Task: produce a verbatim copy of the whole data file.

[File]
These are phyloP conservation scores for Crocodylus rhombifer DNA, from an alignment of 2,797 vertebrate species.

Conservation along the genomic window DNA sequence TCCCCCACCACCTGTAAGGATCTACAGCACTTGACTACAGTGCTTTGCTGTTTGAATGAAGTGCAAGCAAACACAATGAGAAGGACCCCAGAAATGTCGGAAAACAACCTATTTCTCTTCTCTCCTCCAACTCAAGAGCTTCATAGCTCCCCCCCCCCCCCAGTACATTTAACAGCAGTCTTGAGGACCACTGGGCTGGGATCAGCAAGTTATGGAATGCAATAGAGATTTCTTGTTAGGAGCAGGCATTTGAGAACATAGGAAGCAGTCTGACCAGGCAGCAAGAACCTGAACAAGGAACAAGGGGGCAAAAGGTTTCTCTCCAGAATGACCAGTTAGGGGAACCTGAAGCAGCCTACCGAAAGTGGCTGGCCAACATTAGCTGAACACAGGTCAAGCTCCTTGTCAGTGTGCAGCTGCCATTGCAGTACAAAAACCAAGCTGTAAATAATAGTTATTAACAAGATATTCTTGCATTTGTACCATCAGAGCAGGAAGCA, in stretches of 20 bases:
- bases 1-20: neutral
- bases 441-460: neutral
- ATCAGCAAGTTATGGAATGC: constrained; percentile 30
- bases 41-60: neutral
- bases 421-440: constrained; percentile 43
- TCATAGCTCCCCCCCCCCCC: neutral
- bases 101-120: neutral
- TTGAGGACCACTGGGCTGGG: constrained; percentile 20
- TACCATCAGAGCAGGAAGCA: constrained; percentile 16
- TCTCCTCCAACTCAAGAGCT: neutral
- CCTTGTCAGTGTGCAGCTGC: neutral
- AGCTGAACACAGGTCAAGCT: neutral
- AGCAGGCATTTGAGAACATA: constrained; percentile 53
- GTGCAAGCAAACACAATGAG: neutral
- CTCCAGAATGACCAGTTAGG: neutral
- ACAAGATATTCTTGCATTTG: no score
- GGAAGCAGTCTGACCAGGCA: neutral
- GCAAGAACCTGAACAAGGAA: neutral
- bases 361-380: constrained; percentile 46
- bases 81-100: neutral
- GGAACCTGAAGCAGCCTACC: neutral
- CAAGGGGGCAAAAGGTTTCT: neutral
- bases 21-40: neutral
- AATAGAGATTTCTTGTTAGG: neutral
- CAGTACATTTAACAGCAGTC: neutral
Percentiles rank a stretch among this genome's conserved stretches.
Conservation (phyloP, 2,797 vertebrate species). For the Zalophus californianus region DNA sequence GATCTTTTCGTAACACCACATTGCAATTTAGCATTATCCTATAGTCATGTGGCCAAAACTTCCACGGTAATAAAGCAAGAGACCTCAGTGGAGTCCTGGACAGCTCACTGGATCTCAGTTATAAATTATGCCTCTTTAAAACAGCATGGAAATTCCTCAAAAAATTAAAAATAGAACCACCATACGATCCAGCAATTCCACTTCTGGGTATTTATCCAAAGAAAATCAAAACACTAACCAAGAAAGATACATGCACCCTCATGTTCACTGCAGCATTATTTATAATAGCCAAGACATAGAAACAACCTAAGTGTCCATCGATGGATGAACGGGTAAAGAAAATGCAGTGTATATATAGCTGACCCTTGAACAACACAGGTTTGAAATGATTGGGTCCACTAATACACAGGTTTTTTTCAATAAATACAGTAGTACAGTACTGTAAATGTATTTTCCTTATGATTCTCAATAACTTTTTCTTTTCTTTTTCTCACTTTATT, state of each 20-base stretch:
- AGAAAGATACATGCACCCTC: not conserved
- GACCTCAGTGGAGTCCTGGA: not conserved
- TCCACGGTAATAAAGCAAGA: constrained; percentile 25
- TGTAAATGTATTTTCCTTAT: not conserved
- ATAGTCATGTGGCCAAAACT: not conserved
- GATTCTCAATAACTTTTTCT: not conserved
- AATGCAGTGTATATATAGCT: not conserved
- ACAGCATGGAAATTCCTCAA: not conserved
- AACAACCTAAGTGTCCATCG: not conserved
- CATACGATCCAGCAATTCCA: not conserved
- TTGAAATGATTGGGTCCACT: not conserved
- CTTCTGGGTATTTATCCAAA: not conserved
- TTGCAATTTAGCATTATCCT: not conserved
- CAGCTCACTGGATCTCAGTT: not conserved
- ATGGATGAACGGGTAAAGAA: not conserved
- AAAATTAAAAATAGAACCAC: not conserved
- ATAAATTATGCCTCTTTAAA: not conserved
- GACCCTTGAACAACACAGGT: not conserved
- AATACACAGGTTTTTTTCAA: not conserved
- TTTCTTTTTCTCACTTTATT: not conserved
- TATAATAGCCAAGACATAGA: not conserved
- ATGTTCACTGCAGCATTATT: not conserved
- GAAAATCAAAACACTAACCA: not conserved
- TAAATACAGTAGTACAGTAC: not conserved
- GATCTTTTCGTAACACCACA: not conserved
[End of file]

These are phyloP conservation scores for Crocodylus rhombifer DNA, from an alignment of 2,797 vertebrate species.

Conservation along the genomic window DNA sequence TCCCCCACCACCTGTAAGGATCTACAGCACTTGACTACAGTGCTTTGCTGTTTGAATGAAGTGCAAGCAAACACAATGAGAAGGACCCCAGAAATGTCGGAAAACAACCTATTTCTCTTCTCTCCTCCAACTCAAGAGCTTCATAGCTCCCCCCCCCCCCCAGTACATTTAACAGCAGTCTTGAGGACCACTGGGCTGGGATCAGCAAGTTATGGAATGCAATAGAGATTTCTTGTTAGGAGCAGGCATTTGAGAACATAGGAAGCAGTCTGACCAGGCAGCAAGAACCTGAACAAGGAACAAGGGGGCAAAAGGTTTCTCTCCAGAATGACCAGTTAGGGGAACCTGAAGCAGCCTACCGAAAGTGGCTGGCCAACATTAGCTGAACACAGGTCAAGCTCCTTGTCAGTGTGCAGCTGCCATTGCAGTACAAAAACCAAGCTGTAAATAATAGTTATTAACAAGATATTCTTGCATTTGTACCATCAGAGCAGGAAGCA, in stretches of 20 bases:
- bases 1-20: neutral
- bases 441-460: neutral
- ATCAGCAAGTTATGGAATGC: constrained; percentile 30
- bases 41-60: neutral
- bases 421-440: constrained; percentile 43
- TCATAGCTCCCCCCCCCCCC: neutral
- bases 101-120: neutral
- TTGAGGACCACTGGGCTGGG: constrained; percentile 20
- TACCATCAGAGCAGGAAGCA: constrained; percentile 16
- TCTCCTCCAACTCAAGAGCT: neutral
- CCTTGTCAGTGTGCAGCTGC: neutral
- AGCTGAACACAGGTCAAGCT: neutral
- AGCAGGCATTTGAGAACATA: constrained; percentile 53
- GTGCAAGCAAACACAATGAG: neutral
- CTCCAGAATGACCAGTTAGG: neutral
- ACAAGATATTCTTGCATTTG: no score
- GGAAGCAGTCTGACCAGGCA: neutral
- GCAAGAACCTGAACAAGGAA: neutral
- bases 361-380: constrained; percentile 46
- bases 81-100: neutral
- GGAACCTGAAGCAGCCTACC: neutral
- CAAGGGGGCAAAAGGTTTCT: neutral
- bases 21-40: neutral
- AATAGAGATTTCTTGTTAGG: neutral
- CAGTACATTTAACAGCAGTC: neutral
Percentiles rank a stretch among this genome's conserved stretches.
Conservation (phyloP, 2,797 vertebrate species). For the Zalophus californianus region DNA sequence GATCTTTTCGTAACACCACATTGCAATTTAGCATTATCCTATAGTCATGTGGCCAAAACTTCCACGGTAATAAAGCAAGAGACCTCAGTGGAGTCCTGGACAGCTCACTGGATCTCAGTTATAAATTATGCCTCTTTAAAACAGCATGGAAATTCCTCAAAAAATTAAAAATAGAACCACCATACGATCCAGCAATTCCACTTCTGGGTATTTATCCAAAGAAAATCAAAACACTAACCAAGAAAGATACATGCACCCTCATGTTCACTGCAGCATTATTTATAATAGCCAAGACATAGAAACAACCTAAGTGTCCATCGATGGATGAACGGGTAAAGAAAATGCAGTGTATATATAGCTGACCCTTGAACAACACAGGTTTGAAATGATTGGGTCCACTAATACACAGGTTTTTTTCAATAAATACAGTAGTACAGTACTGTAAATGTATTTTCCTTATGATTCTCAATAACTTTTTCTTTTCTTTTTCTCACTTTATT, state of each 20-base stretch:
- AGAAAGATACATGCACCCTC: not conserved
- GACCTCAGTGGAGTCCTGGA: not conserved
- TCCACGGTAATAAAGCAAGA: constrained; percentile 25
- TGTAAATGTATTTTCCTTAT: not conserved
- ATAGTCATGTGGCCAAAACT: not conserved
- GATTCTCAATAACTTTTTCT: not conserved
- AATGCAGTGTATATATAGCT: not conserved
- ACAGCATGGAAATTCCTCAA: not conserved
- AACAACCTAAGTGTCCATCG: not conserved
- CATACGATCCAGCAATTCCA: not conserved
- TTGAAATGATTGGGTCCACT: not conserved
- CTTCTGGGTATTTATCCAAA: not conserved
- TTGCAATTTAGCATTATCCT: not conserved
- CAGCTCACTGGATCTCAGTT: not conserved
- ATGGATGAACGGGTAAAGAA: not conserved
- AAAATTAAAAATAGAACCAC: not conserved
- ATAAATTATGCCTCTTTAAA: not conserved
- GACCCTTGAACAACACAGGT: not conserved
- AATACACAGGTTTTTTTCAA: not conserved
- TTTCTTTTTCTCACTTTATT: not conserved
- TATAATAGCCAAGACATAGA: not conserved
- ATGTTCACTGCAGCATTATT: not conserved
- GAAAATCAAAACACTAACCA: not conserved
- TAAATACAGTAGTACAGTAC: not conserved
- GATCTTTTCGTAACACCACA: not conserved